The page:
David and Sarah managed to complete the event without incident and came first in class, John in the Alfa had an unfortunate miss-hap with the rear suspension at the very first stage which prevented him from taking part any further. The TR5 sadly had a problem too in that we had chosen to use a locally blended 98 octane fuel as the locally pumped fuel was said to be as low as 90 octane. I found out later that the ingredient used to up the octane was toluene. I know from experience that this nasty stuff melts rubber, our TR5 was affected first of all by an injector going down, which Iinitially put down to an unfortunate isolated incident. However two more injectors went shortly afterwards and upon opening the bonnet I saw fuel pouring out of the metering unit at the end of the 9th stage.
We limped back to service and Mac and I quickly disassembled the metering unit and distributor pedestal where the problem became immediately obvious and although I had taken a ton of spares the pedestal seals (which were destroyed) were not one of them. Sadly we had to call it a day but as we had done three quarters of the rally and the rules state you’re a finisher if you complete two thirds of the rally, we ended up second in class behind David. For which we were presented with a nicely engraved bottle of rum (no surprises there then!).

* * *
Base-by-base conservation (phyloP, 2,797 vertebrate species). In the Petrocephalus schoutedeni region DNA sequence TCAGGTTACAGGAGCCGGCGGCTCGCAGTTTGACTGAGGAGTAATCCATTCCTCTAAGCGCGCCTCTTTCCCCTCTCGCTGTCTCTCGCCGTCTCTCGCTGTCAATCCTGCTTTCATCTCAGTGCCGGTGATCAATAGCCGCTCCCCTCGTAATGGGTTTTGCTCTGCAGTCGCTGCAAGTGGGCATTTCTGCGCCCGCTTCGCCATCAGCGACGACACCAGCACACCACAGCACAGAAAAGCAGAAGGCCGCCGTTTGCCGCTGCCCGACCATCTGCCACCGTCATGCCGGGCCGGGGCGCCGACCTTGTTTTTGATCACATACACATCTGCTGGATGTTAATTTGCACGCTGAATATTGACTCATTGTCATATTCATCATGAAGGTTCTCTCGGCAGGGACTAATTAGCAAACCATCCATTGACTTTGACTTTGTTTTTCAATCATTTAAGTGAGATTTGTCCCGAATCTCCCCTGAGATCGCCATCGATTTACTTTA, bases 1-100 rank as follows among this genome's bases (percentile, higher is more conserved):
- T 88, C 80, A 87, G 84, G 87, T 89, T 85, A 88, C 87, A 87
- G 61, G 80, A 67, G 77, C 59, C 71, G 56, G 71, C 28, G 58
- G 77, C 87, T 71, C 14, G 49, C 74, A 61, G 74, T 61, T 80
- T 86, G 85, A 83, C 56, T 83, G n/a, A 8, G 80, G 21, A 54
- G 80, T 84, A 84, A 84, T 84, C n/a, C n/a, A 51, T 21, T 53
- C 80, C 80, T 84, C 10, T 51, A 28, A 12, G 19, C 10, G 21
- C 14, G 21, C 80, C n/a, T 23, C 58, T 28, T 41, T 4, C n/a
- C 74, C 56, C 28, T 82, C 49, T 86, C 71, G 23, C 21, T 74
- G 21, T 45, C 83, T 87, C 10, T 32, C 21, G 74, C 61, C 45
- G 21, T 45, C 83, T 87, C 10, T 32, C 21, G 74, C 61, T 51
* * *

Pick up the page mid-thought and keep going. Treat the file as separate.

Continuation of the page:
Jolly Roger, this has got to be the best prize giving ever, cruising up the west coast of Barbados on a pirate ship with free drinks and loud music. Darren Moon and Eurig Davies in their Ford Escort RS picked up first prize, which apart from the pots included a free package to compete next year, a well-deserved win after a consistent performance. Jimmy McRae and Ian Grindrod came second in a Porsche 911, locals Nigel and David Reece came third in another Ford Escort RS. The top 10 results can be found on the official rally website.
I mentioned at the beginning of this piece about the attractive deal, you would be astonished to learn that the whole package cost less than £2000. If the event interests you keep an eye on the website for the 2012 travel package and entry form.
All good things must come to an end; Monday was taken up with repacking everything into the car for the homeward journey and we flew home on the Tuesday. It was disappointing that the fuel issue curtailed our rally but we will be back next year with a view to completing the event without mishap; we might see you there!
Many thanks to the organising team, headed up by Greg Cozier and Spencer Hutchingson for making our trip most enjoyable and to Sean Chandler for letting us use his photos, more of which can be seen via the link below.